The report goes on to say that in terms of land use, a veg diet is less efficient than one with a little meat. The reason? Fruits, vegetables and grains must be grown on high-quality cropland, while ruminant animals are supported by lower quality, but more widely available, land that can support pasture and hay. Thus, although vegetarian diets in New York state may require less land per person, they use more high-valued land. Meaning, while meat increases land-use requirements, diets including modest amounts of meat can feed more people than some higher fat vegetarian diets.
Can it really be so? Or is it only for New Yorkers? What if everyone in the whole world were to eat moderate amounts of meat, will all the pastures in the world be able to support this low-meat diet? I really doubt so. If the pastures were to be used intensively, there will be the problem of overgrazing and may well lead to desertification. Besides, I wondered if these pastures were created by logging to meet the demands of meat, if that's the case, wouldn't it be better to convert these pastures back to forests? And lastly, if every one were to go vegan, will there be a need to increase food amounts to feed everyone, could the land be more efficiently used in other ways such as produce renewable energy?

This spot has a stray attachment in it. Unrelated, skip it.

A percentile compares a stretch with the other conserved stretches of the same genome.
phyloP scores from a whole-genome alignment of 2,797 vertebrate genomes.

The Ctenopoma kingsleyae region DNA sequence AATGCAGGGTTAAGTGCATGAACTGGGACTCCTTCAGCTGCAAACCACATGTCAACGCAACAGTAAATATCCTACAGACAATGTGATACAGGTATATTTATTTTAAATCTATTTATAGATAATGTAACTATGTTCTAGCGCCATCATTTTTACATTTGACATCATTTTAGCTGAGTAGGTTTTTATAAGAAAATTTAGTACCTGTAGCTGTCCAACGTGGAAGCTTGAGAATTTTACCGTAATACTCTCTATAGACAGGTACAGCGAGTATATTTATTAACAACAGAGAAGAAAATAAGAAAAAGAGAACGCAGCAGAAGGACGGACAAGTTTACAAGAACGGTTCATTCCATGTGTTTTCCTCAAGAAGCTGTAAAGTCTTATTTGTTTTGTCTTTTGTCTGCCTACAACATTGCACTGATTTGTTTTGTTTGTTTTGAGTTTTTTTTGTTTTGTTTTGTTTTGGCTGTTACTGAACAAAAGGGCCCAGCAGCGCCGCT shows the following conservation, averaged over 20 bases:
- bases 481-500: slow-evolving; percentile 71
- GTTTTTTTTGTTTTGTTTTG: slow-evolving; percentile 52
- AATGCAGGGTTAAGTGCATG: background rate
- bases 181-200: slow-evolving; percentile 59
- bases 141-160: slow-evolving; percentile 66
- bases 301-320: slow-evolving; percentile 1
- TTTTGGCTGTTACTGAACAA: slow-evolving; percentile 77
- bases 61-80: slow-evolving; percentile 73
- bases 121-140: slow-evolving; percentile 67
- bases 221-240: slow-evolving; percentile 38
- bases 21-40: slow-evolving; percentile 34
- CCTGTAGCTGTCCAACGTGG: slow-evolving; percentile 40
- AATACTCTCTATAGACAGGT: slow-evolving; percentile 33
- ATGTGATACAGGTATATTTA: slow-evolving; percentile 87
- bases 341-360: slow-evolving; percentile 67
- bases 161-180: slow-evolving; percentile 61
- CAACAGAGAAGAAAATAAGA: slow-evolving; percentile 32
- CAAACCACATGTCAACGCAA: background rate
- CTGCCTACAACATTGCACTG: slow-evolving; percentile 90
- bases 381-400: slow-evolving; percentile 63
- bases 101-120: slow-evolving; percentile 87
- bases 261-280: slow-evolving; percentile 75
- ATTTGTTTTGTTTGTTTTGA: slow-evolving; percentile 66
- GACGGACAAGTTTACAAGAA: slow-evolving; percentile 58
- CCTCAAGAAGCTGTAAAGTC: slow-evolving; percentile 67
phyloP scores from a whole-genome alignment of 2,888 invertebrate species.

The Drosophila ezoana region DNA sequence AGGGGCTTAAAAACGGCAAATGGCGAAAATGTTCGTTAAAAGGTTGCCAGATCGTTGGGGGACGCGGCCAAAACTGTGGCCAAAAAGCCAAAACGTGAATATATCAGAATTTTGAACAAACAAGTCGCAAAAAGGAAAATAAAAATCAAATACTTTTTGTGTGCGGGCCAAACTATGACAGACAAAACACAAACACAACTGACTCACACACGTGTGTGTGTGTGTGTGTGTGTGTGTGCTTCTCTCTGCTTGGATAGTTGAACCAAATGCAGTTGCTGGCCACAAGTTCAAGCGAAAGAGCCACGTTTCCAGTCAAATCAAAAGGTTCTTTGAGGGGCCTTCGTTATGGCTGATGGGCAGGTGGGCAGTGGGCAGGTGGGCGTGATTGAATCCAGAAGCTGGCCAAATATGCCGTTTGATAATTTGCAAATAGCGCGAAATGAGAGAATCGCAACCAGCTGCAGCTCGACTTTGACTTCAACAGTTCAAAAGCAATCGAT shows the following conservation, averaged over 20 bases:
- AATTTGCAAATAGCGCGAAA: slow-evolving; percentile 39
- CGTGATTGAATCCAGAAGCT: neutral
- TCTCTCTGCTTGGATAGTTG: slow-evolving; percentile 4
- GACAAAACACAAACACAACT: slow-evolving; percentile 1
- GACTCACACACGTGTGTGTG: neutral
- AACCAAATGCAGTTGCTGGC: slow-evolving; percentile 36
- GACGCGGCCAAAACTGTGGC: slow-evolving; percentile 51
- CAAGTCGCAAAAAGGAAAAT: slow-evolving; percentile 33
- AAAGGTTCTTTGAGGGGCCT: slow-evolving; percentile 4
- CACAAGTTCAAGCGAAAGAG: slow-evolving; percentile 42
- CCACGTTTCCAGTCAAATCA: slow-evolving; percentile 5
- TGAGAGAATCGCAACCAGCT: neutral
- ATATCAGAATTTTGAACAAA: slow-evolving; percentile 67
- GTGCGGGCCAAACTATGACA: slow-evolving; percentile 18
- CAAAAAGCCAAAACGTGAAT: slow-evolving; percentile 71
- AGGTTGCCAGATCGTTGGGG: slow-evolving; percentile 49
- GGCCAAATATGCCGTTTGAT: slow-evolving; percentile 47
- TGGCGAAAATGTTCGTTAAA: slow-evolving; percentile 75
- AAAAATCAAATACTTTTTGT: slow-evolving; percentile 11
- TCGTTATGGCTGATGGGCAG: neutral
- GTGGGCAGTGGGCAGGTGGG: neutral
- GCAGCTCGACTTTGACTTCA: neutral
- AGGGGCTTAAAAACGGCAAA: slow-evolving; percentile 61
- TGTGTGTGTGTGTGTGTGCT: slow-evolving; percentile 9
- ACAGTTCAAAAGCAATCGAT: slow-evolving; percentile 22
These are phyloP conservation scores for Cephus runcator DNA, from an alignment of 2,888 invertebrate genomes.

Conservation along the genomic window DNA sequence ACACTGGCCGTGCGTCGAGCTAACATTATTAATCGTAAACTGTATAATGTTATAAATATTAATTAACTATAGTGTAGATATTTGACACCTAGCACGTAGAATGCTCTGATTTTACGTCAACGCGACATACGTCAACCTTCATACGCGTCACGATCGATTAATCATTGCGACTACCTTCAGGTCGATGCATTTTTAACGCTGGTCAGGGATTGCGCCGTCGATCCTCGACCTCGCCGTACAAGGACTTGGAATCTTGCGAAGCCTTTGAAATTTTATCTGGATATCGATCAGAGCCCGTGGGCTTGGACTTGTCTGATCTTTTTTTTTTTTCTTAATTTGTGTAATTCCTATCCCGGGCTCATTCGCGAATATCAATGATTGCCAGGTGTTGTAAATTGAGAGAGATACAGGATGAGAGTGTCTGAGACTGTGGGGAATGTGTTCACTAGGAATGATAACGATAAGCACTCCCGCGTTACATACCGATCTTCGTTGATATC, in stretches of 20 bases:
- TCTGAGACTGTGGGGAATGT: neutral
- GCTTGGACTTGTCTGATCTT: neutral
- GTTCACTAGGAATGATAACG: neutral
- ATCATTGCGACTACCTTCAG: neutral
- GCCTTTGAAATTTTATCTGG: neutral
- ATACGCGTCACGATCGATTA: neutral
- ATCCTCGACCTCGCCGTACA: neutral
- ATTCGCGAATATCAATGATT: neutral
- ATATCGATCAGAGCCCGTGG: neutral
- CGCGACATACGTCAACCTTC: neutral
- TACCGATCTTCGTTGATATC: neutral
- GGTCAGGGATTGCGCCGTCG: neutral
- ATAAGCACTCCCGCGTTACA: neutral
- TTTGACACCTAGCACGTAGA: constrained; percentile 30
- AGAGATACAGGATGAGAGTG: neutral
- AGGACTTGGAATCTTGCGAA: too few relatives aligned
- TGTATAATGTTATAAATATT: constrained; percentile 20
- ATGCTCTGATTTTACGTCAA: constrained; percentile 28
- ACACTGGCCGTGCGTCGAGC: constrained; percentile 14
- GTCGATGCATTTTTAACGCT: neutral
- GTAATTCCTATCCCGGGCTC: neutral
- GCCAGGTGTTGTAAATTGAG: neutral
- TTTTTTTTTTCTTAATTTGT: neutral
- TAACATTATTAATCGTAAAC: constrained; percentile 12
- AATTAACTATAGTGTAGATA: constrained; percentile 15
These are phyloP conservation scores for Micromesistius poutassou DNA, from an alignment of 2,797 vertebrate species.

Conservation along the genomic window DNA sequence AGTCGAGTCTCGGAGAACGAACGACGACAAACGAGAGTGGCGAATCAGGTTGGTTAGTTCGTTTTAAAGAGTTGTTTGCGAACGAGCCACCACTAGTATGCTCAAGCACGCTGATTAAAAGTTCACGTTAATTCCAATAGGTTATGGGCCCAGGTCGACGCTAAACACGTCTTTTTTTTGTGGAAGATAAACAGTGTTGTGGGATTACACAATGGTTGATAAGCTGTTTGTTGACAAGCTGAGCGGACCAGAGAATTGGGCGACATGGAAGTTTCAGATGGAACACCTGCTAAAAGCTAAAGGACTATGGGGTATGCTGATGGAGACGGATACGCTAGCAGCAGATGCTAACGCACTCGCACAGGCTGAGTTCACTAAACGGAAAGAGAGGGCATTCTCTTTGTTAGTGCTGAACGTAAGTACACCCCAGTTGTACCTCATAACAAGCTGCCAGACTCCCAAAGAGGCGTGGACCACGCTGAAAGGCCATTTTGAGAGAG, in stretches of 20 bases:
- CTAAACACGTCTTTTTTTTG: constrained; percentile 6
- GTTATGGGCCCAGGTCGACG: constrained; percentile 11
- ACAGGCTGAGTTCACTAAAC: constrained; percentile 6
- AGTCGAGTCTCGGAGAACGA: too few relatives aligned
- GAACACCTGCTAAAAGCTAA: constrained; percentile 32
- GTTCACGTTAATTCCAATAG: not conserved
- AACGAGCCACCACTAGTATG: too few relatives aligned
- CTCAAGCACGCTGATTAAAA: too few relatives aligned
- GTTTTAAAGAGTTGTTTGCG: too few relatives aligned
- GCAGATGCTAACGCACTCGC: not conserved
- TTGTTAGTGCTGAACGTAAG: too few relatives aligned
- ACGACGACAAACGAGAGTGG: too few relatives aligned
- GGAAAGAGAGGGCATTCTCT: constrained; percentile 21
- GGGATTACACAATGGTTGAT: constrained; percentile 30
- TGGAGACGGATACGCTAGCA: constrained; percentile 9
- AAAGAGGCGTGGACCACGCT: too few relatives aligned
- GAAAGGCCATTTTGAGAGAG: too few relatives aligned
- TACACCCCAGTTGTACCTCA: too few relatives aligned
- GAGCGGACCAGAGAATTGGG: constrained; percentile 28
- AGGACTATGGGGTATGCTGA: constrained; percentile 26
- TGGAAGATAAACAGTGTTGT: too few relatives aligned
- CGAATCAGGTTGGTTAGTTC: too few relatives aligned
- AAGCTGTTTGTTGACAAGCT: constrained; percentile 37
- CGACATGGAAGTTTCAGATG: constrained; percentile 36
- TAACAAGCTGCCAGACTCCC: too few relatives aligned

I am still very glad the researchers came up with this report which further bring to awareness the sustainablilty of a vegetarian diet.
News at this link: http://www.sciencedaily.com/releases/2007/10/071008130203.htm